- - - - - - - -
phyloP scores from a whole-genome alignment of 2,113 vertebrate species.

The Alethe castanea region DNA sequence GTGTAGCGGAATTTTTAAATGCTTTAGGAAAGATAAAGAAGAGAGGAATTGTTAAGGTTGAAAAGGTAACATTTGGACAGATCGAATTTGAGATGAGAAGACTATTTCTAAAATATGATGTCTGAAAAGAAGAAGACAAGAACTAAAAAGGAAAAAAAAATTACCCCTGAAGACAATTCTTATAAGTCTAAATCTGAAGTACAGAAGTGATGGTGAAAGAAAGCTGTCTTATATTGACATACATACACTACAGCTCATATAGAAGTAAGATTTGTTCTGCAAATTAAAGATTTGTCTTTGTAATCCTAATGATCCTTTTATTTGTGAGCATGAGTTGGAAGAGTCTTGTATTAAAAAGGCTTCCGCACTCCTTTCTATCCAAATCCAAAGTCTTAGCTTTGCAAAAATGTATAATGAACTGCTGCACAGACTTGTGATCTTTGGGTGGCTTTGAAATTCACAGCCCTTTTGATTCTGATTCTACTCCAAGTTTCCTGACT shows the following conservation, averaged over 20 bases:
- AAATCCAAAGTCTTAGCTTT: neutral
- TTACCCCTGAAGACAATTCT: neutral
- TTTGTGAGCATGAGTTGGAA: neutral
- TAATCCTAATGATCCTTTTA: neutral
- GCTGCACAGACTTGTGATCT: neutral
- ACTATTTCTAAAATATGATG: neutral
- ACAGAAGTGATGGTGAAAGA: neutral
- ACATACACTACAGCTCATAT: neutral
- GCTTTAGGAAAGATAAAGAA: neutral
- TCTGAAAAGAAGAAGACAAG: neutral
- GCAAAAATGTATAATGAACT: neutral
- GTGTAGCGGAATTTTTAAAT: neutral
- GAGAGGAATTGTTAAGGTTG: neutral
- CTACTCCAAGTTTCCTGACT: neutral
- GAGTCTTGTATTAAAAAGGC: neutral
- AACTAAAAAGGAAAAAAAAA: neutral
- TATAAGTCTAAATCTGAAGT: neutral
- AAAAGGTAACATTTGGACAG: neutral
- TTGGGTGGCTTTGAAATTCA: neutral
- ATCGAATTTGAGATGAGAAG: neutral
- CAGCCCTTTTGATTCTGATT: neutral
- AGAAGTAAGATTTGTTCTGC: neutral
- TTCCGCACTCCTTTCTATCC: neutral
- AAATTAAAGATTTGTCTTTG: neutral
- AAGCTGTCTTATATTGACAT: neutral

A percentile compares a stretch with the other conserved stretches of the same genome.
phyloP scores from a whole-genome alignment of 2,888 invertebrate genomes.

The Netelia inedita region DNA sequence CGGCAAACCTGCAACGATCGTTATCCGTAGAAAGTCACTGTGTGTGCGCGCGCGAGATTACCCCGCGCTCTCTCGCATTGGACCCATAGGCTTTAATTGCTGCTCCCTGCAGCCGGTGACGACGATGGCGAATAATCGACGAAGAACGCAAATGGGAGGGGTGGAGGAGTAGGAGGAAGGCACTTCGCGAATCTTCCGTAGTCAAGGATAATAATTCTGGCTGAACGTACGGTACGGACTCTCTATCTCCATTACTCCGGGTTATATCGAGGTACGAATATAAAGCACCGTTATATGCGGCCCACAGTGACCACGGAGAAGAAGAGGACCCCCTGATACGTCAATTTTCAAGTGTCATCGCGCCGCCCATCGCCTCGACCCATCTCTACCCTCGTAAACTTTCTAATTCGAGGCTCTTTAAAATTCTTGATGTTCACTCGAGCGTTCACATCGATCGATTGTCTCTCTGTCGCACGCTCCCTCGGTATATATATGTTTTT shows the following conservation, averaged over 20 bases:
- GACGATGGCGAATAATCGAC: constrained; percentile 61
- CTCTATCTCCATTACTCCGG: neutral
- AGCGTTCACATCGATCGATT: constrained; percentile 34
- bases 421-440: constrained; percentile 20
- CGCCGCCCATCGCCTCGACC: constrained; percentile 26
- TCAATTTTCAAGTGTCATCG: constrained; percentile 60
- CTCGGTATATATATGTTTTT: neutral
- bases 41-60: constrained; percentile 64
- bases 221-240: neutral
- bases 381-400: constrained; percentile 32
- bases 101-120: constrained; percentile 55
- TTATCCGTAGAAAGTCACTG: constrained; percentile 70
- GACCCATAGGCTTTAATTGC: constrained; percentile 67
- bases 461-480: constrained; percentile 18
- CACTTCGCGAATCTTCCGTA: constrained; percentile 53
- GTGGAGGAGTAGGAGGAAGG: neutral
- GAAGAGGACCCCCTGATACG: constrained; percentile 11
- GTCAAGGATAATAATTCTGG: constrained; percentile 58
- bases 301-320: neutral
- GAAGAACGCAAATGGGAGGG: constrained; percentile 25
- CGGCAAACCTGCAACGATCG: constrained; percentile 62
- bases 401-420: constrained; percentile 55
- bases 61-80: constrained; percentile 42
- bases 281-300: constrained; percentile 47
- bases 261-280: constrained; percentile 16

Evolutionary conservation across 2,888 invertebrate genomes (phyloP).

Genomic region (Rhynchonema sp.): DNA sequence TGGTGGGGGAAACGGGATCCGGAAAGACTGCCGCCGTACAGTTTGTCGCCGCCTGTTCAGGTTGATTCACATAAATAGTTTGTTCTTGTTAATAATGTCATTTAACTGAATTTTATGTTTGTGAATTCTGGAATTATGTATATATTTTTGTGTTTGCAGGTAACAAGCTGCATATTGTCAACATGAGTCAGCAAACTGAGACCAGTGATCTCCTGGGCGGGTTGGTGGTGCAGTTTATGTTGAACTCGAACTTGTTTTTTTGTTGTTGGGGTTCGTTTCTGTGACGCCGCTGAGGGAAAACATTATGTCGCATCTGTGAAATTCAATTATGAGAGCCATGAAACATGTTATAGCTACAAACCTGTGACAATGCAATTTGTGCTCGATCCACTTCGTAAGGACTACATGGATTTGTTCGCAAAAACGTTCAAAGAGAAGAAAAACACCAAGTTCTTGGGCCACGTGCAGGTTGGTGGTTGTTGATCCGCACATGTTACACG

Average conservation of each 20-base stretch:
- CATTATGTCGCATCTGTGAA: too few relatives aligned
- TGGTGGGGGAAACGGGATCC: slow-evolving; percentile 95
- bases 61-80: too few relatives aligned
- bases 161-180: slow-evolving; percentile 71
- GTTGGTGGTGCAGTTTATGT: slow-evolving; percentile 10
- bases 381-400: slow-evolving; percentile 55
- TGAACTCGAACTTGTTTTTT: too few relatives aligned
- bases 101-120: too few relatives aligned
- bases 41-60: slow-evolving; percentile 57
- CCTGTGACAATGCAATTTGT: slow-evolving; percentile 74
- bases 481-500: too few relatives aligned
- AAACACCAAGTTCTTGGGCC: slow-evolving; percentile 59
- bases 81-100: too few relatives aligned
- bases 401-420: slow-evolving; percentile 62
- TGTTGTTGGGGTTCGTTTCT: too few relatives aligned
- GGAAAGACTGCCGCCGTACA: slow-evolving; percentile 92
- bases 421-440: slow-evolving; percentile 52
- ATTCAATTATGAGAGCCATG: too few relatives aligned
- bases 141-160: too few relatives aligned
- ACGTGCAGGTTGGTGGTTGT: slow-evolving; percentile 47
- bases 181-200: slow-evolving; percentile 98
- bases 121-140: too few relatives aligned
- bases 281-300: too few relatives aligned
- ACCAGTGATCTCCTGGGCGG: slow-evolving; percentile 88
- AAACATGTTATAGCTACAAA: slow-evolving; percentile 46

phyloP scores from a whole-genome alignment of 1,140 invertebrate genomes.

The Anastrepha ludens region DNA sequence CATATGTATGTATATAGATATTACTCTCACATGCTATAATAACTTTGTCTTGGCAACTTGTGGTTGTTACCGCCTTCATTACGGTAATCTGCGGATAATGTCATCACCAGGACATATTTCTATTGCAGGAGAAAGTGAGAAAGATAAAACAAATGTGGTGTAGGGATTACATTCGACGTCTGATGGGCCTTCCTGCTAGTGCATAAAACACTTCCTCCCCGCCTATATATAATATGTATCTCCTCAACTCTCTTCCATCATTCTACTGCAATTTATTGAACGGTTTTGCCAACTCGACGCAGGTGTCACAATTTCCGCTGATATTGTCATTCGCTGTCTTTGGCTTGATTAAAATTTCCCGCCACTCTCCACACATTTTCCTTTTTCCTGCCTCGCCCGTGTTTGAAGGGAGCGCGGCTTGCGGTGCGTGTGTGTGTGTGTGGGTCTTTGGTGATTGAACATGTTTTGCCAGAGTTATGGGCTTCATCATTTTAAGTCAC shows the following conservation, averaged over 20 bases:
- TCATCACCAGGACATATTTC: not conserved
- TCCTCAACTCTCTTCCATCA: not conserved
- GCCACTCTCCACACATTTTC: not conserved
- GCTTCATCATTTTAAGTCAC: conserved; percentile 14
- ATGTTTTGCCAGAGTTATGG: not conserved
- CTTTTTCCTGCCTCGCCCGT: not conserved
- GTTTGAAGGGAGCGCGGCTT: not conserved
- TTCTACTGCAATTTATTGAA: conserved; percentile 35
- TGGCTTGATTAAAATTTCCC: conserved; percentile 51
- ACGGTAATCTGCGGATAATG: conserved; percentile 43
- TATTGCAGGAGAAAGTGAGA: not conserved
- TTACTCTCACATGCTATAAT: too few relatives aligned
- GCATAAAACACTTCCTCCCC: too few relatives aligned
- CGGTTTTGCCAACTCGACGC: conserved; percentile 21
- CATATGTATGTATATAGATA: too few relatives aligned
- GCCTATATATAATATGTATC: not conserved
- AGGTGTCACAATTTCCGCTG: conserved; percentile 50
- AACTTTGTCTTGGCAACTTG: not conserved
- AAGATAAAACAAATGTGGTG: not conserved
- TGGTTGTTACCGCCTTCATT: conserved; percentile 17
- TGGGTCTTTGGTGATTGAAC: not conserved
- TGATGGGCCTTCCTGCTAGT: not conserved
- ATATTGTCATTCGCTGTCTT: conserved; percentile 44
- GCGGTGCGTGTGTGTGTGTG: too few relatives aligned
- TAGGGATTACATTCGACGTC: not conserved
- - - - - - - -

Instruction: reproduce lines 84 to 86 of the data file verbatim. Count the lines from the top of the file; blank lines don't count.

phyloP scores from a whole-genome alignment of 1,140 invertebrate genomes.

The Anastrepha ludens region DNA sequence CATATGTATGTATATAGATATTACTCTCACATGCTATAATAACTTTGTCTTGGCAACTTGTGGTTGTTACCGCCTTCATTACGGTAATCTGCGGATAATGTCATCACCAGGACATATTTCTATTGCAGGAGAAAGTGAGAAAGATAAAACAAATGTGGTGTAGGGATTACATTCGACGTCTGATGGGCCTTCCTGCTAGTGCATAAAACACTTCCTCCCCGCCTATATATAATATGTATCTCCTCAACTCTCTTCCATCATTCTACTGCAATTTATTGAACGGTTTTGCCAACTCGACGCAGGTGTCACAATTTCCGCTGATATTGTCATTCGCTGTCTTTGGCTTGATTAAAATTTCCCGCCACTCTCCACACATTTTCCTTTTTCCTGCCTCGCCCGTGTTTGAAGGGAGCGCGGCTTGCGGTGCGTGTGTGTGTGTGTGGGTCTTTGGTGATTGAACATGTTTTGCCAGAGTTATGGGCTTCATCATTTTAAGTCAC shows the following conservation, averaged over 20 bases:
- TCATCACCAGGACATATTTC: not conserved